Isle of Dogs

(4 / 5)

Before considering the world of Isle of Dogs, it is necessary to address the creative imagination of director Wes Anderson. There are filmmakers throughout the years who have come to define and influence specific decades. Celebrated for their unique perspectives on the world and how they communicate this vision through film. What differentiates Anderson from the rest of the reputable directors of this era is his use of sets, scripts, iconic acting talent and the infamous tracking shot. 

From Bottle Rocket to The Grand Budapest Hotel, he proves that his style can transcend cultures, history and genres. Whether audiences can appreciate his methodology, Wes Anderson has managed to show that movies can be reimagined, recreated and still manage to be entertaining. 

He first put his particular flavour of storytelling on the world of stop motion animation with the groundbreaking The Fantastic Mr Fox. With this newer venture, the famed director moves from children’s literature to a dystopian future in Japan where dogs have been banned from the island and relegated to Trash Island. The mayor of Megasaki City blames all canines for disease and systematically sends the animals to this garbage-ridden prison. 

In an attempt to save his beloved dog Spots (Liev Schreiber), from this wasteland, Atari Kobayashi (Koyu Rankin), the orphaned nephew and ward of the mayor, steals a plane and crash lands on the island. Despite a distrust of all humans, an unlikely pack of dogs attempts to help the 12-year-old boy to find his friend and pet. While they head on their quest across the vast landscape of rubbish, significant social change is occurring across the waterways in the capital city that will affect the future of animal and mankind. 

The bizarre combination of words that help to describe this film is quirky and profound. The animation technique and the talent-rich pool of actors as the voices of the characters give this story an unusual warmth despite some of the mature elements. This depth of emotion partnered with an underlying statement about some of the world political figures, causes this to become a ponderous journey amongst the dry wit of the scripting. This tale is coupled with the quirky manner of storytelling that is unlike anything else in animation or live-action films. What Anderson does is make these offbeat and philosophical considerations accessible to audiences, but it will cause most to think long and deep about the experience.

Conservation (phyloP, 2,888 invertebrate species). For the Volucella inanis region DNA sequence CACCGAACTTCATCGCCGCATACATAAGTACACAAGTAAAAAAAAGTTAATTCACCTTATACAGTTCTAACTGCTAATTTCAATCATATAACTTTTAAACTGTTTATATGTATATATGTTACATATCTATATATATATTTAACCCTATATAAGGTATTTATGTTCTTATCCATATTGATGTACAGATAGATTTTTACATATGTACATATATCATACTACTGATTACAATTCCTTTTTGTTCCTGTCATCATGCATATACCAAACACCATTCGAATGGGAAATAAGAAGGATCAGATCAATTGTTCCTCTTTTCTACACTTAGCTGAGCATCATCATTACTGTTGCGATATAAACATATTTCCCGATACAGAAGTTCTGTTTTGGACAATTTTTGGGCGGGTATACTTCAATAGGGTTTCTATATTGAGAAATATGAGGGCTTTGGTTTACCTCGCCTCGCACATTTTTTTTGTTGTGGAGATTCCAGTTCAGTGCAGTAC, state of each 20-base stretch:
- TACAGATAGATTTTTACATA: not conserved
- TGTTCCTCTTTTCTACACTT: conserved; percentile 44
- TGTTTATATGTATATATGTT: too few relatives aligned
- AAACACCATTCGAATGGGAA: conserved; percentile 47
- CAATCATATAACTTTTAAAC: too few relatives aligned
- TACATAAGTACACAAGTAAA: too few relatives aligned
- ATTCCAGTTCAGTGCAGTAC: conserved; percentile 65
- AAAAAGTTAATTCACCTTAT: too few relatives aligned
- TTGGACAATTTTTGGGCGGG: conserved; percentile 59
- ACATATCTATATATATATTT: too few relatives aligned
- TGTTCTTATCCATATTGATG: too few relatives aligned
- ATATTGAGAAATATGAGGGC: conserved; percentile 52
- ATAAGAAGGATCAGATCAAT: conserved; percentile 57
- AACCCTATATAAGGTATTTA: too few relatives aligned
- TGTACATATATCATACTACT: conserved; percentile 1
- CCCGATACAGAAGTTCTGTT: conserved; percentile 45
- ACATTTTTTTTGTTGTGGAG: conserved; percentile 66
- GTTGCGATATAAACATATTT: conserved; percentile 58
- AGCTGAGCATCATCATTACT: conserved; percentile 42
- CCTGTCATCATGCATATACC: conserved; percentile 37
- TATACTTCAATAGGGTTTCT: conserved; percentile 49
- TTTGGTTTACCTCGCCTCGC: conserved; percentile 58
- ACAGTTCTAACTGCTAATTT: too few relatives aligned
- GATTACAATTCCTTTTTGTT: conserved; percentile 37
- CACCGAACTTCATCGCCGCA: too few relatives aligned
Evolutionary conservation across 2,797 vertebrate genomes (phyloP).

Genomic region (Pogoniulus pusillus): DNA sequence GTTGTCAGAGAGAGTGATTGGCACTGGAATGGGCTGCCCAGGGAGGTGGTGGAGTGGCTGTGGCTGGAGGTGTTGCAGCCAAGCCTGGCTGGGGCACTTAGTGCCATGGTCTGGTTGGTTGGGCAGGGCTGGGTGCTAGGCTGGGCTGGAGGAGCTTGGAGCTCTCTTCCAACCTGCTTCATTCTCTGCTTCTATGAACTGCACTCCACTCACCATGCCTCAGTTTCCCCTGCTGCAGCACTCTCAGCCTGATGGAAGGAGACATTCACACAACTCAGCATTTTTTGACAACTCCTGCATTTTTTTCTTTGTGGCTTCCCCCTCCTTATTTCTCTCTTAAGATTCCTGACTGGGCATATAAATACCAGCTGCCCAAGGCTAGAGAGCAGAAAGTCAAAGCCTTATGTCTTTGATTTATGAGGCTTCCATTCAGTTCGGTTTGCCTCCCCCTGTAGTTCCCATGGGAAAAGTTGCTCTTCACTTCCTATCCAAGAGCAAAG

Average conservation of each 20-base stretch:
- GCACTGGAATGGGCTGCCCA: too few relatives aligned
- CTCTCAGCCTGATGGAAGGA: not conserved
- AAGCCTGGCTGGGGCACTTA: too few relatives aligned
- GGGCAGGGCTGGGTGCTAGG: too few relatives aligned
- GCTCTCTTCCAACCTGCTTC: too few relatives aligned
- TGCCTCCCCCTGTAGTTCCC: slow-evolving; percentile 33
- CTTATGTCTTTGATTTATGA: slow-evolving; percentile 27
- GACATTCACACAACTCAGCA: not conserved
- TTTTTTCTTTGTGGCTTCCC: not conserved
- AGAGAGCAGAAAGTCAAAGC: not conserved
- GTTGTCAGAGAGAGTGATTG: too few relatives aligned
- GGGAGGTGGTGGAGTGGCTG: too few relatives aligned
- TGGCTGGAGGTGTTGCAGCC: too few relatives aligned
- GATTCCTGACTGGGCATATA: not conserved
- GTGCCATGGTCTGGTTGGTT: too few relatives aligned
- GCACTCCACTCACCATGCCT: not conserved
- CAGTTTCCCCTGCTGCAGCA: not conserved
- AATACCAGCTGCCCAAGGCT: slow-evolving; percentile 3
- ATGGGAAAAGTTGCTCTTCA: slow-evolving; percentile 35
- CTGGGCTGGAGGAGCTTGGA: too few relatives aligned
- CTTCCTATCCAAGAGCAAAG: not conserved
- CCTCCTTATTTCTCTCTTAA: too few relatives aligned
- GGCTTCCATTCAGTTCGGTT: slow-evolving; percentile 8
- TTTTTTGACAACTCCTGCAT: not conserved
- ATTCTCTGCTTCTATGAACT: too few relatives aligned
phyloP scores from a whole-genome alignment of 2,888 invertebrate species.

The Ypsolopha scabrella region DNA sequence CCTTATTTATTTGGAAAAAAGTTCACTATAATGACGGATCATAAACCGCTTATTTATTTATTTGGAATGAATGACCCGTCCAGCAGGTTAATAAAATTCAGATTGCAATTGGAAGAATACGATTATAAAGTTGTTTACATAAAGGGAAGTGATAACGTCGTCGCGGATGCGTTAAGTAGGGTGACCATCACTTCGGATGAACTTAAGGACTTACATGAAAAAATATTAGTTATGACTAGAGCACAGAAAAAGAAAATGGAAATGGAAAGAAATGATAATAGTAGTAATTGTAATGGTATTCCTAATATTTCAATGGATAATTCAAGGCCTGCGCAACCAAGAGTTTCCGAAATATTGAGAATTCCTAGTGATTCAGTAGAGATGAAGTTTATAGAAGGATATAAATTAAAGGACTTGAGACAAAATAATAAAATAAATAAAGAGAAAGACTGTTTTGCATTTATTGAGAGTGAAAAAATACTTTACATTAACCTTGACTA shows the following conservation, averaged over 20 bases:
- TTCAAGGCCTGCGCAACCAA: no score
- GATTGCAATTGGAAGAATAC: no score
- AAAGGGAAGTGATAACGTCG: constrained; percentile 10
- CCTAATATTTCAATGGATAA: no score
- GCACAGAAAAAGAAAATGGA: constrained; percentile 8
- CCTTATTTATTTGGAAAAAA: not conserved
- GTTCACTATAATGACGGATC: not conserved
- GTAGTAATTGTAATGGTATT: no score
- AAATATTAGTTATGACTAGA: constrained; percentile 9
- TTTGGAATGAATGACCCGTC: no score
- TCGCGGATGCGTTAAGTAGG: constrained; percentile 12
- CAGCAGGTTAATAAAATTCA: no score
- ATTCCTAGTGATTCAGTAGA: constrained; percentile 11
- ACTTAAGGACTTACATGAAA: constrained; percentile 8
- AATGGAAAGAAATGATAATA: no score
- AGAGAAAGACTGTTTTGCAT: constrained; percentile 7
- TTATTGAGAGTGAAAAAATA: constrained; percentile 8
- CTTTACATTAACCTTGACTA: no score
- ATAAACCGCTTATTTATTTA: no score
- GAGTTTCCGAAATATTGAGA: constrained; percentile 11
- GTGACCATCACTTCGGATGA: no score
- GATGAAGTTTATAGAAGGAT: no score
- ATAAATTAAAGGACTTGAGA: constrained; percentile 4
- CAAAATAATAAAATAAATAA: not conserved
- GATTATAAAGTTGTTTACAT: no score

The cast of talent range from the Academy Award winners Frances McDormand and Tilda Swinton to the Anderson faithful of Bill Murray and Bob Balaban. This film does not suffer from a wide range of acting abilities. Interestingly, the script utilises each of the time needed and none overstay their welcome with the stand out being Jeff Goldblum as Duke. Despite these characters being stranded on a garbage heap, the cast will make audiences want to join the pack. 

Wes Anderson’s mode of storytelling is not for everyone, but he does offer a fresh perspective on each genre he decides to work. Isle of Dogs will cause audiences to pause to think, laugh out loud, may lead to the adoption of stray puppies, but if anything it will cause tails to wag with delight.  

Kids Korner: What should parents know about Isle of Dogs?

‘This film is not really for kids under the age of 12 years of age.’ – Caroline Matthews
Our family loved The Fantastic Mr. Fox and we were looking forward to the release of Isle of Dogs. Wes Anderson taps into the same magic of his other stop-motion children’s film, but the underlying message may be a bit difficult for younger viewers to understand. The story contains political statements, poisoning, abuse of animals and even a kidney surgery. All of them handled tactfully, but takes this from being a children’s film to an animated for a more mature audience. 
This dog’s tale will lead to some great conversations with older children and is exceptionally funny, but may prove to be rather confusing or boring for the younger set. 

Reel Dialogue: What are the bigger questions to consider from this film? 

1. Does God care about animals? (Genesis 1:26-28, Matthew 6:26, Luke 12:6)

2. What is our responsibility to our pets? (2 Samuel 12:1-6, Proverbs 12:10)

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Russell Matthews

Russell loves film and enjoys engaging in discussions about the latest cinema offerings and then connecting this with the Gospel. He has worked for City Bible Forum for over 10 years, is a reviewer for Insights Magazine and Entertainment Fuse and has a blog called Russelling Reviews. He moderates events for Reel Dialogue which connect the film industry with the general public.